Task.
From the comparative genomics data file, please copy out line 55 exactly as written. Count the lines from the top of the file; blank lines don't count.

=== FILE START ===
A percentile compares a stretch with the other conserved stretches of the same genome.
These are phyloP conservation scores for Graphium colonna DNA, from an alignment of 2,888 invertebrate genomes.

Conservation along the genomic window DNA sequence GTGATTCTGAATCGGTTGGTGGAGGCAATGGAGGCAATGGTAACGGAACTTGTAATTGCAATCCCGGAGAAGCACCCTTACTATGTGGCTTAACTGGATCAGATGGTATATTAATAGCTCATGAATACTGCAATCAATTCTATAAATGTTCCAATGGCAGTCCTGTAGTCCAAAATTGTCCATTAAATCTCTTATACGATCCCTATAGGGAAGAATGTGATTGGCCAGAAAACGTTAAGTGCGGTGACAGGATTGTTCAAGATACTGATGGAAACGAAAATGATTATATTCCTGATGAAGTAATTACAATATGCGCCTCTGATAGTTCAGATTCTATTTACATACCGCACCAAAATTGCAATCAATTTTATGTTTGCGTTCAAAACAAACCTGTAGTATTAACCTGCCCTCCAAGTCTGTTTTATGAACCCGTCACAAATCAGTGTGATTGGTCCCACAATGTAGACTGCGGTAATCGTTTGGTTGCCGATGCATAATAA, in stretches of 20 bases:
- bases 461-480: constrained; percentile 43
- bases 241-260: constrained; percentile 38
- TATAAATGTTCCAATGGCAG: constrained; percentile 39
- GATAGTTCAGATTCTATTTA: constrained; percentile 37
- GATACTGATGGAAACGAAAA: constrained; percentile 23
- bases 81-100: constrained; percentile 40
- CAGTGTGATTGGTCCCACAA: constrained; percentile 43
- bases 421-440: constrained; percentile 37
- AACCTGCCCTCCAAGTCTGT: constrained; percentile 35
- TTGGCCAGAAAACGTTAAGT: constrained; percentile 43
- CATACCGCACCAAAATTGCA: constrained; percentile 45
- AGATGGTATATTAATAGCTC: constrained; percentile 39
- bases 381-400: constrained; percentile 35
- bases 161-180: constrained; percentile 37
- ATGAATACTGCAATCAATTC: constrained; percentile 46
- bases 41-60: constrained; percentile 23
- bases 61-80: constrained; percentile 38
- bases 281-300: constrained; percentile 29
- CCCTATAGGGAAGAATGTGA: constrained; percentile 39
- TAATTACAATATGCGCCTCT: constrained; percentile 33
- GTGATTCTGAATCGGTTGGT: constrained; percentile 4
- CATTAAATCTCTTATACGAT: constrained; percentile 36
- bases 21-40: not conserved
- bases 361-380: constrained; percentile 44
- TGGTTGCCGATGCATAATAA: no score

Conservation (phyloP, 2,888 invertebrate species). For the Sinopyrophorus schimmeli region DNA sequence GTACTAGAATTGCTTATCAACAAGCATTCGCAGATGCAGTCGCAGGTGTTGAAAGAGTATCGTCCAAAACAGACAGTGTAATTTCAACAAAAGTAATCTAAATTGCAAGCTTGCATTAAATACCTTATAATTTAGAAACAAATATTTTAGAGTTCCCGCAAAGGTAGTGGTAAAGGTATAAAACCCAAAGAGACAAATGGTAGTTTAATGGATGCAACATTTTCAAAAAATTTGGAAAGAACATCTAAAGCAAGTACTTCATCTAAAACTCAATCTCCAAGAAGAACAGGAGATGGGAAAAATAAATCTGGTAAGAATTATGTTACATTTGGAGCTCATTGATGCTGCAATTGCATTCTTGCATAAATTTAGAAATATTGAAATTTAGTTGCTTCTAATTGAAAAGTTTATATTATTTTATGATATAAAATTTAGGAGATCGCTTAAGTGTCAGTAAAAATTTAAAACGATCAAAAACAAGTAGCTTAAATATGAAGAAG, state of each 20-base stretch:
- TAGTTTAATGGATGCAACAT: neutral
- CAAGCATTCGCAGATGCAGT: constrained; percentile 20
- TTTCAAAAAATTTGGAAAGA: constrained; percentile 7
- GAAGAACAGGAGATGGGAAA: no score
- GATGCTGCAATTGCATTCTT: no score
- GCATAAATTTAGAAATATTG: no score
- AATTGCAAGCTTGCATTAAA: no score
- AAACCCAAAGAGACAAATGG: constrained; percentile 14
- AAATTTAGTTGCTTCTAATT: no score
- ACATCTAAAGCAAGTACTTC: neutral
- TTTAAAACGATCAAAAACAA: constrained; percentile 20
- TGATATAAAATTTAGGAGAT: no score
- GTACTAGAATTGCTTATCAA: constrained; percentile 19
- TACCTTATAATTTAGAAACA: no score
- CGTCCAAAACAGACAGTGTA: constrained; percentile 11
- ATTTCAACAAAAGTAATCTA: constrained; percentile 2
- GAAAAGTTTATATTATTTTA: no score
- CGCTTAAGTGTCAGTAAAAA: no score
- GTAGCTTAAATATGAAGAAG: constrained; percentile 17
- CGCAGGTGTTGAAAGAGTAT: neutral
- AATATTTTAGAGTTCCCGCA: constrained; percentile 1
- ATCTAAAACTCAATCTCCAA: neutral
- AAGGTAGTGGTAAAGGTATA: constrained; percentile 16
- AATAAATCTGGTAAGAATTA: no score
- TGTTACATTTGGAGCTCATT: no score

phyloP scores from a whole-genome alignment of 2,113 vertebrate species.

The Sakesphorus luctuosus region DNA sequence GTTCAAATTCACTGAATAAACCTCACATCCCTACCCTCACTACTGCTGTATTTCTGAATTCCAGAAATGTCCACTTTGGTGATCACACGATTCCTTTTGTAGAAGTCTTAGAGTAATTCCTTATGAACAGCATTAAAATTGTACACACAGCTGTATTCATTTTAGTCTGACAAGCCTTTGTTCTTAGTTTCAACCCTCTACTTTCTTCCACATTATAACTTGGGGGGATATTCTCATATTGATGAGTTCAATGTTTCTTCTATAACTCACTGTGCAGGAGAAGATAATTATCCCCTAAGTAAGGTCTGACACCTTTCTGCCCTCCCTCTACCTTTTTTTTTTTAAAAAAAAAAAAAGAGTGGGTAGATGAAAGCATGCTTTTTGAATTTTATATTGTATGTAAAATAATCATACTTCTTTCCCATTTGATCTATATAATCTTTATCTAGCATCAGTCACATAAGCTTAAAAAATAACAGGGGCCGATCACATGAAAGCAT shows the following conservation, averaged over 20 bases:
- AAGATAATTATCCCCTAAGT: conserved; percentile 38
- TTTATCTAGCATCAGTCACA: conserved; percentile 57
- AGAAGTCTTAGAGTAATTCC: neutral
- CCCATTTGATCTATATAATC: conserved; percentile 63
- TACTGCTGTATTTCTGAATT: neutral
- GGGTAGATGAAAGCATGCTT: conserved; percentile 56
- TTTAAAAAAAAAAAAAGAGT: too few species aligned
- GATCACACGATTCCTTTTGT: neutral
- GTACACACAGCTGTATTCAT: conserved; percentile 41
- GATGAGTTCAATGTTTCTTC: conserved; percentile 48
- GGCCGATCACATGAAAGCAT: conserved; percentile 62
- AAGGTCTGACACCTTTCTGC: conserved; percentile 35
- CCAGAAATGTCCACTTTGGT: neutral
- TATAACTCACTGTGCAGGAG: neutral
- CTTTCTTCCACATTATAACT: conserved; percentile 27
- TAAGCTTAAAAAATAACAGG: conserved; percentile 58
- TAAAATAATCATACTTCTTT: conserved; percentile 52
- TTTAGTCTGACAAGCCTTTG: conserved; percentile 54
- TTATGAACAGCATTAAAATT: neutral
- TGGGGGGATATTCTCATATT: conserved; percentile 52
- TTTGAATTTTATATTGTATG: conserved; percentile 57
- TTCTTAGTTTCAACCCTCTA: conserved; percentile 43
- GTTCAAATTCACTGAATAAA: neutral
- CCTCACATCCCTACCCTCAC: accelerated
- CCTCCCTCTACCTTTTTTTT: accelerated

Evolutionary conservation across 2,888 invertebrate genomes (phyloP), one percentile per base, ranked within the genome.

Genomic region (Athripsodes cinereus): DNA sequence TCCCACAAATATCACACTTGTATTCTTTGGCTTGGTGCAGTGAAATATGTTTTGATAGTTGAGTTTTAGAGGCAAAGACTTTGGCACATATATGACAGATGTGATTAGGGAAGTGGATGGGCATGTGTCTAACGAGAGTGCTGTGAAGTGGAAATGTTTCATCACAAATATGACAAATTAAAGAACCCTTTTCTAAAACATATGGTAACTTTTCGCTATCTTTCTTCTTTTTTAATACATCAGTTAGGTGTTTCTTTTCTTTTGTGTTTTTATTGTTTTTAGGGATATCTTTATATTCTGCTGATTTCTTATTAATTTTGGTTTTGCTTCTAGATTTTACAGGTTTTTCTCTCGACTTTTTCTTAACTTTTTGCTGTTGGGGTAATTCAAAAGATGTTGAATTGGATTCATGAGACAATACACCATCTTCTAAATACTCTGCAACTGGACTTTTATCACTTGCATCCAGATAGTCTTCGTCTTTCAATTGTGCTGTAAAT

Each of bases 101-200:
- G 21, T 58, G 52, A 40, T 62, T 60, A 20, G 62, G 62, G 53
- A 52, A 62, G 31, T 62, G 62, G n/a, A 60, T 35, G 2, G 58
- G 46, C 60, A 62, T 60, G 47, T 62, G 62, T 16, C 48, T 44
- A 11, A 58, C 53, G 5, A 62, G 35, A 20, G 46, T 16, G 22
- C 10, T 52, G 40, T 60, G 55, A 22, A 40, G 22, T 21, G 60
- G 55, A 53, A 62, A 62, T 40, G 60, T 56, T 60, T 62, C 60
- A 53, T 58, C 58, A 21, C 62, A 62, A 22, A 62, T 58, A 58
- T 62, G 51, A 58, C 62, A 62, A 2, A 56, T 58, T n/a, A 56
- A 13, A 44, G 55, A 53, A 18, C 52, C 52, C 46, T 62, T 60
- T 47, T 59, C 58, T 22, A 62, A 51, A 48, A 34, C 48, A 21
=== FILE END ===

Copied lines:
phyloP scores from a whole-genome alignment of 2,113 vertebrate species.